Infinite impulse response

From Academic Kids

Infinite impulse response (IIR) filters have an impulse response function which is non-zero over an infinite length of time. This is in contrast to finite impulse response filters (FIR) which have fixed-duration impulse responses. The simplest analog IIR filter is an RC filter made up of a single resistor (R) feeding into a node shared with a single capacitor (C). This filter has an exponential impulse response characterized by an RC time constant.

Recursive filters are signal processing filters which re-use one or more output(s) of the filter as inputs. This feedback results in an unending impulse response characterized by either exponentially growing, decaying, or sinusoidal signal output components.

IIR filters may be implemented as either analog or digital filters. In digital IIR filters, the output feedback is immediately apparent in the equations defining the output. Note that unlike with FIR filters, in designing IIR filters it is necessary to carefully consider "time zero" case in which the outputs of the filter have not yet been clearly defined.

In practice electrical engineers find IIR filters to be fast and cheap, but with poorer bandpass filtering and stability characteristics than FIR filters.

Example IIR filters include the Chebyshev filter, Butterworth filter, and the Bessel filter.


Transfer function

In designing IIR filters, engineers often make use of the transfer function:

<math> H(s) = \frac{Y(s)} {X(s)} <math>

An IIR filter is typically characterized by its order, which is the number of polynomial terms in the denominator of the transfer function. In digital filter implementations the order is equivalent to the number of time snapshots of the output which are fed back into the input. In analog implementations the order often refers to the number of capacitors or inductors used in the filter circuit.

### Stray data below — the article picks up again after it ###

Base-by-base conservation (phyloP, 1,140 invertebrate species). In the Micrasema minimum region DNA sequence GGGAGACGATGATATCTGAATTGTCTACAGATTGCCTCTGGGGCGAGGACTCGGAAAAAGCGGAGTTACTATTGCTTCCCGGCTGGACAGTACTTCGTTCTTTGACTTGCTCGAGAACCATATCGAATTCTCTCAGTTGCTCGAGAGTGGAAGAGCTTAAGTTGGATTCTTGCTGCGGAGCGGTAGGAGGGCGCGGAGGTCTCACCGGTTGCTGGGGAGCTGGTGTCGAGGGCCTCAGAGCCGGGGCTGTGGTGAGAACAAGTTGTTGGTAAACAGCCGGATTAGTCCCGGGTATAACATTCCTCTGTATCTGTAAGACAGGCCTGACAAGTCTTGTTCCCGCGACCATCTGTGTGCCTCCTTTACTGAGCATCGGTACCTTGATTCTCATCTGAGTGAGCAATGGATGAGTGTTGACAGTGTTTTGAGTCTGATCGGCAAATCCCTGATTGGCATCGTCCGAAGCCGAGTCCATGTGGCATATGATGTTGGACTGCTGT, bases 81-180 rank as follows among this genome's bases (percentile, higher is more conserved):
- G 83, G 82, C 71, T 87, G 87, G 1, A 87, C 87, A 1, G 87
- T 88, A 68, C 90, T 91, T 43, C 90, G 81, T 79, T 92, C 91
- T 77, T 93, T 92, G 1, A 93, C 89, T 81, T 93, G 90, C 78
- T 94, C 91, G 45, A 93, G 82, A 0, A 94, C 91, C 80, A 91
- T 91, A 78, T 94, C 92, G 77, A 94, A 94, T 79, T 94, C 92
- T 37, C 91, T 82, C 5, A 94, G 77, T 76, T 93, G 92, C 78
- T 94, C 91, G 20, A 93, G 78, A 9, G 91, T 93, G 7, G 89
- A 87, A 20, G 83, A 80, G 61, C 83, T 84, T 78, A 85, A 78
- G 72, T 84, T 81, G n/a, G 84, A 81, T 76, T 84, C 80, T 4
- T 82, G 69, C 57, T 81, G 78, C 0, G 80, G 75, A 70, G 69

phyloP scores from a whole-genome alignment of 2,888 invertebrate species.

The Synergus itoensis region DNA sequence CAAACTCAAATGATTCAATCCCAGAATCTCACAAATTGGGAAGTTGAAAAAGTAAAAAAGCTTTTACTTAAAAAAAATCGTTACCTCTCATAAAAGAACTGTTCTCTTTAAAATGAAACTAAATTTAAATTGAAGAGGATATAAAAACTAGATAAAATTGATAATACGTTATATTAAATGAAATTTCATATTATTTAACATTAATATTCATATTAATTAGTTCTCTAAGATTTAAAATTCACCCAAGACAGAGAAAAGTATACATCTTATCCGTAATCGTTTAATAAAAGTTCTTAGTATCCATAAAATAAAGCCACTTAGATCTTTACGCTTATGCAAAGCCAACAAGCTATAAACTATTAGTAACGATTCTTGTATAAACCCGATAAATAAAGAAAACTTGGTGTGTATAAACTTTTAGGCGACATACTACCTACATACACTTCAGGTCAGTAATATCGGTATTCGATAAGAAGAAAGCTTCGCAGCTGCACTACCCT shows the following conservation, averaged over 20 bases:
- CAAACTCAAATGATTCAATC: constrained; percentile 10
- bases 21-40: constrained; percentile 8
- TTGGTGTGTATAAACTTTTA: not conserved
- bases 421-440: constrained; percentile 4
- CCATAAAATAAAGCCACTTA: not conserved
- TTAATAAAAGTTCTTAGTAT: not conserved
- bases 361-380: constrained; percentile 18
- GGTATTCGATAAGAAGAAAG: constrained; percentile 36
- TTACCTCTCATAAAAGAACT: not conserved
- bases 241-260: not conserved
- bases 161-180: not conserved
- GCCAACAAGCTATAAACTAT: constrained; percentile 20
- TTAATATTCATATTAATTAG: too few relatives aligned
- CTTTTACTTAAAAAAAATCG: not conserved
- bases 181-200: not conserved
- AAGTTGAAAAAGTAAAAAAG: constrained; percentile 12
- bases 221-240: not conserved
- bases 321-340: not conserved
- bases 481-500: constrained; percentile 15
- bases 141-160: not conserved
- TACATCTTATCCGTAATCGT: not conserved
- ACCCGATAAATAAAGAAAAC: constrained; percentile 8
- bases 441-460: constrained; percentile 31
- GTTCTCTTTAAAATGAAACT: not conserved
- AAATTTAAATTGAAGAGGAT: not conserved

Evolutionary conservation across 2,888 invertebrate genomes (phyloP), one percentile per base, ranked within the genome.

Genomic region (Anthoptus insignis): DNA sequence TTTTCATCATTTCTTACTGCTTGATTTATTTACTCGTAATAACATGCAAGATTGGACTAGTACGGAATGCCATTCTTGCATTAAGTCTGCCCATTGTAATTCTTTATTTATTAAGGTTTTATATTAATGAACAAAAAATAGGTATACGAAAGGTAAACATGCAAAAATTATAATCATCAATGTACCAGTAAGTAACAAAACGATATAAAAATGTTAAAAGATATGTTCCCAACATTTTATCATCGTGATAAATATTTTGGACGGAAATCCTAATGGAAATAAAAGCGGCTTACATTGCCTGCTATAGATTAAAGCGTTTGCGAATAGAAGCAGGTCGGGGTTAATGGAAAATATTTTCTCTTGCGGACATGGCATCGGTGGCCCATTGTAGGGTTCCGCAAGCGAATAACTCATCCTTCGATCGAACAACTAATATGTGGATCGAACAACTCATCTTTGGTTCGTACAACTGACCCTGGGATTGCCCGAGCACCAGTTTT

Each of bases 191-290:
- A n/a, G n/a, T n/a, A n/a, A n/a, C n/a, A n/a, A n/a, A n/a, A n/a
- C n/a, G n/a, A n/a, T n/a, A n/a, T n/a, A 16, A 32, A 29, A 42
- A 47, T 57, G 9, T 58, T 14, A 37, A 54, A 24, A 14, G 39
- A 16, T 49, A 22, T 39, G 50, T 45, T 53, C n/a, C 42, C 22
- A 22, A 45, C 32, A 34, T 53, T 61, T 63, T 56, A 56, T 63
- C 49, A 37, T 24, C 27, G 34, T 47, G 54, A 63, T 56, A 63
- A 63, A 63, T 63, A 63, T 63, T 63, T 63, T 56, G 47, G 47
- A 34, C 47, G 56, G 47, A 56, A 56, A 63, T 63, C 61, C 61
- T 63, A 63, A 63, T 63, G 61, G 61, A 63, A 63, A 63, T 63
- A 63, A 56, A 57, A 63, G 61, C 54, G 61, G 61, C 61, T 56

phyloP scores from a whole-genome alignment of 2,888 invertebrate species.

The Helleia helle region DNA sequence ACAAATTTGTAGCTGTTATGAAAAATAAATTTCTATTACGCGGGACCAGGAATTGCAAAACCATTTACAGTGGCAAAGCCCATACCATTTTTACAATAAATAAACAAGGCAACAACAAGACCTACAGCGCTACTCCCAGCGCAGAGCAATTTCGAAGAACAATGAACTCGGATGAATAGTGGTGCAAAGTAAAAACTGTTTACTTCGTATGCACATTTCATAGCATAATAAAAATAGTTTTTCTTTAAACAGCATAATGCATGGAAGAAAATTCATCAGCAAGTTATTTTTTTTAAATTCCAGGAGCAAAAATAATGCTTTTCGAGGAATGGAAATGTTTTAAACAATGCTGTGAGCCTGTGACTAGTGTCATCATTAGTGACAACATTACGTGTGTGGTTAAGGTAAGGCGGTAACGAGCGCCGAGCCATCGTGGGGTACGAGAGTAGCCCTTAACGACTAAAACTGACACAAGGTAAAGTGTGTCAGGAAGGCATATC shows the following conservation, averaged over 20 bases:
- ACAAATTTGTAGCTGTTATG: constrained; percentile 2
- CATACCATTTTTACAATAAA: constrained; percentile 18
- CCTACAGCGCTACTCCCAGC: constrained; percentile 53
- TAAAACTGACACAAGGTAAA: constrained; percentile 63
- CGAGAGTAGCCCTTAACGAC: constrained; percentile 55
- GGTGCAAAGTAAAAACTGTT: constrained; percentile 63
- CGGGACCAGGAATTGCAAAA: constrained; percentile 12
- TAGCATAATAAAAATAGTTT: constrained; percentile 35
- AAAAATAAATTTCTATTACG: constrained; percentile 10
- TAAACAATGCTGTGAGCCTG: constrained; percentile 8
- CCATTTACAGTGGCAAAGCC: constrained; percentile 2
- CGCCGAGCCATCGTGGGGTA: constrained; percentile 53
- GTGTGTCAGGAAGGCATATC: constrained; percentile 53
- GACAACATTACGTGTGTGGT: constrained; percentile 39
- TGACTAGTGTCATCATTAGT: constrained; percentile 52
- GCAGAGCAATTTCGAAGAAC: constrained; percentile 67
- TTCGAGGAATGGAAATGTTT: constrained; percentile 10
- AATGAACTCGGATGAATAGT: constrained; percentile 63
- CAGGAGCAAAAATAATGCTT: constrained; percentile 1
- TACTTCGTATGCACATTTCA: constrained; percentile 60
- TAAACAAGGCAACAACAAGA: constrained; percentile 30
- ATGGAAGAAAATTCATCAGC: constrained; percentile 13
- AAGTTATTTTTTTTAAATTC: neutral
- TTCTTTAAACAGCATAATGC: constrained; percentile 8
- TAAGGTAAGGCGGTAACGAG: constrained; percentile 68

An IIR filter having <math>P<math> feed-forward stages ("b(k)" coefficients) and <math>Q<math> feedback ("a(k)" coefficients) stages has the following form:

<math> y(n) = \left[b(0) x(n) + b(1) x(n-1) + \cdots + b(P) x(n-P)\right] + \left[a(1) y(n-1) + a(2) y(n-2) + \cdots + a(Q) y(n-Q)\right]<math>
<math> y(n) = \sum_{k=0}^P b(k)x(n-k) + \sum_{k=1}^Q a(k) y(n-k)<math>

and after taking the z-transform

<math> H(z) = \frac{\sum_{k=0}^P b(k) z^{-k}} {1 - \sum_{k=1}^Q a(k) z^{-k}} <math>

See Z-transform#LCCD equation for more details.

Block diagram

A typical block diagram of an IIR filter looks like the following. The "T" block is a unit delay. The coefficients and number of feedback/feedfoward paths is implementation-dependent.

Missing image


From the region of convergence of the Z-transform, the stability of an IIR filter can be evaluated. If all poles are within the unit circle (i.e., <math>|z_p| < 1<math>) then the filter is stable.

By definition of the region of convergence, then if the system is stable then <math>\sum_{k=-\infty}^{\infty} |h(k)| < \infty<math> will hold true. Otherwise, if the system is unstable then the sum will be <math>\infty<math>.

IIR filters are sometimes preferred over FIR filters because an IIR filter can achieve a much sharper transition region roll-off than an FIR filter of the same order.


Let the transfer function of a filter H be

<math>H(z) = \frac{A(z)}{B(z)} = \frac{1}{1 - a z^{-1}}<math> with ROC <math>a < |z|<math> and <math>0 < a < 1<math>

which has a pole at a, is stable and causal. The time-domain impulse response is

<math>h(n) = a^{n} u(n)<math>

which is non-zero for <math>n >= 0<math>.

See also

External links


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